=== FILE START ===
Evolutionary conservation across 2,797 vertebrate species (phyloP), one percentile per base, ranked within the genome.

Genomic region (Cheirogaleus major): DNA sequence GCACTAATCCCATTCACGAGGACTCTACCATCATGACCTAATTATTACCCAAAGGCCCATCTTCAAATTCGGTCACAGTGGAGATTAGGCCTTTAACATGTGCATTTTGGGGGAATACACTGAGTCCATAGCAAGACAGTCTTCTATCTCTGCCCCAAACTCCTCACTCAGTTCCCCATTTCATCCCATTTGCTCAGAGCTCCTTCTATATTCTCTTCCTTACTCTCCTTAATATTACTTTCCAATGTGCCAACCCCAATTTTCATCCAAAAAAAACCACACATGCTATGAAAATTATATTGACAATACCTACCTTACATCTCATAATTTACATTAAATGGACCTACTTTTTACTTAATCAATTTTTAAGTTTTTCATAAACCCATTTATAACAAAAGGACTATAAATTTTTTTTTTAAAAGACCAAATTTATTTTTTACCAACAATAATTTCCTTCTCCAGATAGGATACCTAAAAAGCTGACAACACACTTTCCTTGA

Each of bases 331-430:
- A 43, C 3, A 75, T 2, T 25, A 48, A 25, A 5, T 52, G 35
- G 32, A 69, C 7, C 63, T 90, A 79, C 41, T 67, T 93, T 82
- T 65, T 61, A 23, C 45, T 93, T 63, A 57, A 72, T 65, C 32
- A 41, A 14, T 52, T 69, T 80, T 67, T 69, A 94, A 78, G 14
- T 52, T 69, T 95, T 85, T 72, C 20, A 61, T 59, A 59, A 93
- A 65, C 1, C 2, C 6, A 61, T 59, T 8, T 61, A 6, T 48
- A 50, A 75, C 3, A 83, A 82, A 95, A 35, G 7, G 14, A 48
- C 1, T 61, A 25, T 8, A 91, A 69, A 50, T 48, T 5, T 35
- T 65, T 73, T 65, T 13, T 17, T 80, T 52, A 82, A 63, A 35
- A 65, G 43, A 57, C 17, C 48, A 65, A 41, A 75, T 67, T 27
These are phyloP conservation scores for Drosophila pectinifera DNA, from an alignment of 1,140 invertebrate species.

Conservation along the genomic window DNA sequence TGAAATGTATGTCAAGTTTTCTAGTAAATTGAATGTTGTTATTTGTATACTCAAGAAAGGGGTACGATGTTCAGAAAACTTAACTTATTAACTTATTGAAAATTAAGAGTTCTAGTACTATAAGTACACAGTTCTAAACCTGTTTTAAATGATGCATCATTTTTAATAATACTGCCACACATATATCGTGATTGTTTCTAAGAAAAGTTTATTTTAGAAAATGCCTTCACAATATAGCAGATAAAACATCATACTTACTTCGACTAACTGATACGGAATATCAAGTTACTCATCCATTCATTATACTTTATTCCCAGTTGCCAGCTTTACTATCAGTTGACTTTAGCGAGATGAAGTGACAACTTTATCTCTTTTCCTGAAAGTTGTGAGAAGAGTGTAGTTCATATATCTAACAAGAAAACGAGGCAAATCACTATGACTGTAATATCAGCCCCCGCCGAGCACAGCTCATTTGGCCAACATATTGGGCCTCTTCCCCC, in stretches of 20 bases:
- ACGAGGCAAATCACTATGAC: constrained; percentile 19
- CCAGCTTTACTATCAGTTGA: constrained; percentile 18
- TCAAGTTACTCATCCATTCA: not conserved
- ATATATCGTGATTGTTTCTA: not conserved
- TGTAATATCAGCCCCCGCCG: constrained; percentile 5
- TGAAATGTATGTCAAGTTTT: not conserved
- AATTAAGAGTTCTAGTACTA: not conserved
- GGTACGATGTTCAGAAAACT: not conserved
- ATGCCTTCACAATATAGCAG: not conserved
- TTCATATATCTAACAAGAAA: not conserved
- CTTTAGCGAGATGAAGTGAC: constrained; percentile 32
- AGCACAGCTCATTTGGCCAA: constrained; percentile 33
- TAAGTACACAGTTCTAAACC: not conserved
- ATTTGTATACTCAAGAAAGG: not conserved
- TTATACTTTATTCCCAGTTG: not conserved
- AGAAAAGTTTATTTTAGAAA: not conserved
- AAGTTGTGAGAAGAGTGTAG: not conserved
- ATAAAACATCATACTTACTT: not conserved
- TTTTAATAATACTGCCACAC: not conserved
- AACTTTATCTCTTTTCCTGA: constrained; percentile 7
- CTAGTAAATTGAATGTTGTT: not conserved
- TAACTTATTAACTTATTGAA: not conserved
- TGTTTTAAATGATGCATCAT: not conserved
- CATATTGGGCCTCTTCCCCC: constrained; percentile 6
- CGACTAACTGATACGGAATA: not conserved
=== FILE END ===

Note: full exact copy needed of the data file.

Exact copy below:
Evolutionary conservation across 2,797 vertebrate species (phyloP), one percentile per base, ranked within the genome.

Genomic region (Cheirogaleus major): DNA sequence GCACTAATCCCATTCACGAGGACTCTACCATCATGACCTAATTATTACCCAAAGGCCCATCTTCAAATTCGGTCACAGTGGAGATTAGGCCTTTAACATGTGCATTTTGGGGGAATACACTGAGTCCATAGCAAGACAGTCTTCTATCTCTGCCCCAAACTCCTCACTCAGTTCCCCATTTCATCCCATTTGCTCAGAGCTCCTTCTATATTCTCTTCCTTACTCTCCTTAATATTACTTTCCAATGTGCCAACCCCAATTTTCATCCAAAAAAAACCACACATGCTATGAAAATTATATTGACAATACCTACCTTACATCTCATAATTTACATTAAATGGACCTACTTTTTACTTAATCAATTTTTAAGTTTTTCATAAACCCATTTATAACAAAAGGACTATAAATTTTTTTTTTAAAAGACCAAATTTATTTTTTACCAACAATAATTTCCTTCTCCAGATAGGATACCTAAAAAGCTGACAACACACTTTCCTTGA

Each of bases 331-430:
- A 43, C 3, A 75, T 2, T 25, A 48, A 25, A 5, T 52, G 35
- G 32, A 69, C 7, C 63, T 90, A 79, C 41, T 67, T 93, T 82
- T 65, T 61, A 23, C 45, T 93, T 63, A 57, A 72, T 65, C 32
- A 41, A 14, T 52, T 69, T 80, T 67, T 69, A 94, A 78, G 14
- T 52, T 69, T 95, T 85, T 72, C 20, A 61, T 59, A 59, A 93
- A 65, C 1, C 2, C 6, A 61, T 59, T 8, T 61, A 6, T 48
- A 50, A 75, C 3, A 83, A 82, A 95, A 35, G 7, G 14, A 48
- C 1, T 61, A 25, T 8, A 91, A 69, A 50, T 48, T 5, T 35
- T 65, T 73, T 65, T 13, T 17, T 80, T 52, A 82, A 63, A 35
- A 65, G 43, A 57, C 17, C 48, A 65, A 41, A 75, T 67, T 27
These are phyloP conservation scores for Drosophila pectinifera DNA, from an alignment of 1,140 invertebrate species.

Conservation along the genomic window DNA sequence TGAAATGTATGTCAAGTTTTCTAGTAAATTGAATGTTGTTATTTGTATACTCAAGAAAGGGGTACGATGTTCAGAAAACTTAACTTATTAACTTATTGAAAATTAAGAGTTCTAGTACTATAAGTACACAGTTCTAAACCTGTTTTAAATGATGCATCATTTTTAATAATACTGCCACACATATATCGTGATTGTTTCTAAGAAAAGTTTATTTTAGAAAATGCCTTCACAATATAGCAGATAAAACATCATACTTACTTCGACTAACTGATACGGAATATCAAGTTACTCATCCATTCATTATACTTTATTCCCAGTTGCCAGCTTTACTATCAGTTGACTTTAGCGAGATGAAGTGACAACTTTATCTCTTTTCCTGAAAGTTGTGAGAAGAGTGTAGTTCATATATCTAACAAGAAAACGAGGCAAATCACTATGACTGTAATATCAGCCCCCGCCGAGCACAGCTCATTTGGCCAACATATTGGGCCTCTTCCCCC, in stretches of 20 bases:
- ACGAGGCAAATCACTATGAC: constrained; percentile 19
- CCAGCTTTACTATCAGTTGA: constrained; percentile 18
- TCAAGTTACTCATCCATTCA: not conserved
- ATATATCGTGATTGTTTCTA: not conserved
- TGTAATATCAGCCCCCGCCG: constrained; percentile 5
- TGAAATGTATGTCAAGTTTT: not conserved
- AATTAAGAGTTCTAGTACTA: not conserved
- GGTACGATGTTCAGAAAACT: not conserved
- ATGCCTTCACAATATAGCAG: not conserved
- TTCATATATCTAACAAGAAA: not conserved
- CTTTAGCGAGATGAAGTGAC: constrained; percentile 32
- AGCACAGCTCATTTGGCCAA: constrained; percentile 33
- TAAGTACACAGTTCTAAACC: not conserved
- ATTTGTATACTCAAGAAAGG: not conserved
- TTATACTTTATTCCCAGTTG: not conserved
- AGAAAAGTTTATTTTAGAAA: not conserved
- AAGTTGTGAGAAGAGTGTAG: not conserved
- ATAAAACATCATACTTACTT: not conserved
- TTTTAATAATACTGCCACAC: not conserved
- AACTTTATCTCTTTTCCTGA: constrained; percentile 7
- CTAGTAAATTGAATGTTGTT: not conserved
- TAACTTATTAACTTATTGAA: not conserved
- TGTTTTAAATGATGCATCAT: not conserved
- CATATTGGGCCTCTTCCCCC: constrained; percentile 6
- CGACTAACTGATACGGAATA: not conserved